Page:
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Enadoline

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Enadoline

Enadoline
Systematic (IUPAC) name
2-(1-Benzofuran-4-yl)-N-methyl-N-[(5R,7S,8S)-7-pyrrolidin-1-yl-1-oxaspiro[4.5]decan-8-yl]acetamide
Clinical data
Legal status
?
Identifiers
CAS number  YesY
ATC code None
PubChem
IUPHAR ligand
ChemSpider  YesY
UNII  YesY
ChEMBL  YesY
Chemical data
Formula C24H32N2O3 
Mol. mass 396.52 g/mol
 YesY   

Enadoline is a drug which acts as a highly selective κ-opioid agonist.

In human studies, it produced visual distortions and feelings of dissociation, reminiscent of the effects of salvinorin A.[1]

It was studied as a potential analgesic, but abandoned because of the dose-limiting effects of dysphoria, which could be expected from a κ-opioid agonist. There was mention of its potential in treating comatose head injury or stroke victims, where that type of side effect would be immaterial.[2]

Potency

When enadoline was first reported in 1990, it was "the most potent κ-selective analgesic ever reported ... 25 times more potent than morphine and 17 times more potent than U-62066".[3]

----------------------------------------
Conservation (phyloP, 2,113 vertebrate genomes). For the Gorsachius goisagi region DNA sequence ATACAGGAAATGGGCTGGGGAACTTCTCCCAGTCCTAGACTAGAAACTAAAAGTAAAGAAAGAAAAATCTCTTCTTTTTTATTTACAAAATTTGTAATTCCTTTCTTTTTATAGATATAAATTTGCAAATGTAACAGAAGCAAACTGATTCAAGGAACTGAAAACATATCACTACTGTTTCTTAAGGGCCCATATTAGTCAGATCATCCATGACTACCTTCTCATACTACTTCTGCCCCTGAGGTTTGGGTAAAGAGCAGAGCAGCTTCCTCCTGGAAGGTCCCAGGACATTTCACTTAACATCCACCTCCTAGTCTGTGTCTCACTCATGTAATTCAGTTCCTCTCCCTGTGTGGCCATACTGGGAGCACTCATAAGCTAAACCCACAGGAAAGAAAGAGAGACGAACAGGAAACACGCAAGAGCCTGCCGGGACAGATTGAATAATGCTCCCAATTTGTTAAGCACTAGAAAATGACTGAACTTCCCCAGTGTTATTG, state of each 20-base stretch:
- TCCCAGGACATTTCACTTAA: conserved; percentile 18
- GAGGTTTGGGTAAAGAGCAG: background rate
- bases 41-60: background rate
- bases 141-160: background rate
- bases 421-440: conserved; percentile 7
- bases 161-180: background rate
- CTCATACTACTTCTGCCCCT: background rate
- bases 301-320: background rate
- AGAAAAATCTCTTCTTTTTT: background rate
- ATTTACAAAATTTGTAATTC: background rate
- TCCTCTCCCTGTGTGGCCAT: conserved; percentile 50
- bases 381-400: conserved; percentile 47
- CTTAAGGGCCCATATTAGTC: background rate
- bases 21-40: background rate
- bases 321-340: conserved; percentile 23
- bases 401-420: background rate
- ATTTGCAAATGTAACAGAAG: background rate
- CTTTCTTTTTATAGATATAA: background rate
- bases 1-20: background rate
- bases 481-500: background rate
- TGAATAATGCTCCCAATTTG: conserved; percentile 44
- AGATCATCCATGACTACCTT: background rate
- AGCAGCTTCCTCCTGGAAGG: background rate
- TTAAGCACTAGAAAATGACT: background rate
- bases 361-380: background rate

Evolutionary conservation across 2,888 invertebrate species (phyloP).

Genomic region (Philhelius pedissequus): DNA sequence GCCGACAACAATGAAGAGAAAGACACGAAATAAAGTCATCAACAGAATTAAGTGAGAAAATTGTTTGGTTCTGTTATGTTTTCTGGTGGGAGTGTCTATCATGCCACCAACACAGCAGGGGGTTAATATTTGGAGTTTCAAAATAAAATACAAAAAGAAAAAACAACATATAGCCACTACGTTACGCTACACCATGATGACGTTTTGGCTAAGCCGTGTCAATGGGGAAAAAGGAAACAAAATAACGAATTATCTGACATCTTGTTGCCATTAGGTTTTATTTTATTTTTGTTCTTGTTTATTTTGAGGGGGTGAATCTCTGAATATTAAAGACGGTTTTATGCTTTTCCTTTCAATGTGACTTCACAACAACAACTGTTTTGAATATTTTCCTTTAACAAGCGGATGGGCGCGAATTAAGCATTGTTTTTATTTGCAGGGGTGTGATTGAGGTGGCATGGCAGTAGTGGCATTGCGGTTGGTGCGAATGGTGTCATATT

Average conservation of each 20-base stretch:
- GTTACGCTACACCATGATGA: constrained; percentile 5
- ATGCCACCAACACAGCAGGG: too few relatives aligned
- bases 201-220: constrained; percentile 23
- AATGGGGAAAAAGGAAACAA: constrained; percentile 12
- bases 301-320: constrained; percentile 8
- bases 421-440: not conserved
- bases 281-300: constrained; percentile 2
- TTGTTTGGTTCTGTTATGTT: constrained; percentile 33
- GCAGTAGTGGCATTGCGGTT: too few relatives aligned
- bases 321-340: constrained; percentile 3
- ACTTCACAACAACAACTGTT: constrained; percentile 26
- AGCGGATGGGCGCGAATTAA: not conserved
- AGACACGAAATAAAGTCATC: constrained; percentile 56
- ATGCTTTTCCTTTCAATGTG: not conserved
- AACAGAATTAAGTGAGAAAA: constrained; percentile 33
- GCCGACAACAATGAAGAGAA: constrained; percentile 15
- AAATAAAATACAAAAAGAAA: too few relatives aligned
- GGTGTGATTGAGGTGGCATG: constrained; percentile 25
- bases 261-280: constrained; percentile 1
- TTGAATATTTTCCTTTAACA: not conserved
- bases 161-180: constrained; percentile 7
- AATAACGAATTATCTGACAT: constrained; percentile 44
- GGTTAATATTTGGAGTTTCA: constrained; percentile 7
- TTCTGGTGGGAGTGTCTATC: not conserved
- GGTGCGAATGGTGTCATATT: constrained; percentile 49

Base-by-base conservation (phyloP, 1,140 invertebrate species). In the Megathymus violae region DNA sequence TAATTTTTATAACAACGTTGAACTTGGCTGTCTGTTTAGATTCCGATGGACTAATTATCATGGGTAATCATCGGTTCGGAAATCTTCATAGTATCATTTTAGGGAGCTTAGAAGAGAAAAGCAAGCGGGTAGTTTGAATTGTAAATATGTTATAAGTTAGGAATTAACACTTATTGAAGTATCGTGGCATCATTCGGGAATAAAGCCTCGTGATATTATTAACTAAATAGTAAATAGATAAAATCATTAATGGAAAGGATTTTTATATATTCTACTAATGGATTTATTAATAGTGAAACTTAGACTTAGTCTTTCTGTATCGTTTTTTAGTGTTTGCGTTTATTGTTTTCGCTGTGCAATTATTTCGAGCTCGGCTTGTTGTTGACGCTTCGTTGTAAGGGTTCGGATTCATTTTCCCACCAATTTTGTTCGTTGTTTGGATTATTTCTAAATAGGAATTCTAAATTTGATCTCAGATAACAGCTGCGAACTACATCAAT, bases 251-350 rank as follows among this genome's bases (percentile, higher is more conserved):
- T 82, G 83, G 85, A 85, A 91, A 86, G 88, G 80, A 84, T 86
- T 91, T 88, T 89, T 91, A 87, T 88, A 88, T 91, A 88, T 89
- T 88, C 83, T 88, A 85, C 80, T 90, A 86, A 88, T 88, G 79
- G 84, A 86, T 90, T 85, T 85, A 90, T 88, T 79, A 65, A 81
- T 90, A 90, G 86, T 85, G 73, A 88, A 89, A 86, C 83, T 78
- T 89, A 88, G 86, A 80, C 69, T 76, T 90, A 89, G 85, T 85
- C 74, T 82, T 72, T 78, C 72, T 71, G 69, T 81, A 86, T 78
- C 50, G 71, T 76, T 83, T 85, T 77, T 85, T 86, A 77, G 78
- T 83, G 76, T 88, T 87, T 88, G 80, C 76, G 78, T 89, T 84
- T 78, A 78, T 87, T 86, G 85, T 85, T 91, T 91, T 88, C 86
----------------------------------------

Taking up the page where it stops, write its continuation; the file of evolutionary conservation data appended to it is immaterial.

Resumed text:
See also

References

  1. ^ Walsh SL, Strain EC, Abreu ME, Bigelow GE (2001). "Enadoline, a selective kappa opioid agonist: comparison with butorphanol and hydromorphone in humans". Psychopharmacology (Berl.) 157 (2): 151–62.  
  2. ^ Barber A, Gottschlich R (1997). "Novel developments with selective, non-peptidic kappa-opioid receptor agonists". Expert Opin Investig Drugs 6 (10): 1351–68.  
  3. ^ Halfpenny, Paul R. (1990). "Highly selective .kappa.-opioid analgesics. 3. Synthesis and structure-activity relationships of novel N-[2-(1-pyrrolidinyl)-4- or -5-substituted cyclohexyl]arylacetamide derivatives". Journal of Medicinal Chemistry 33 (1): 286–291.  


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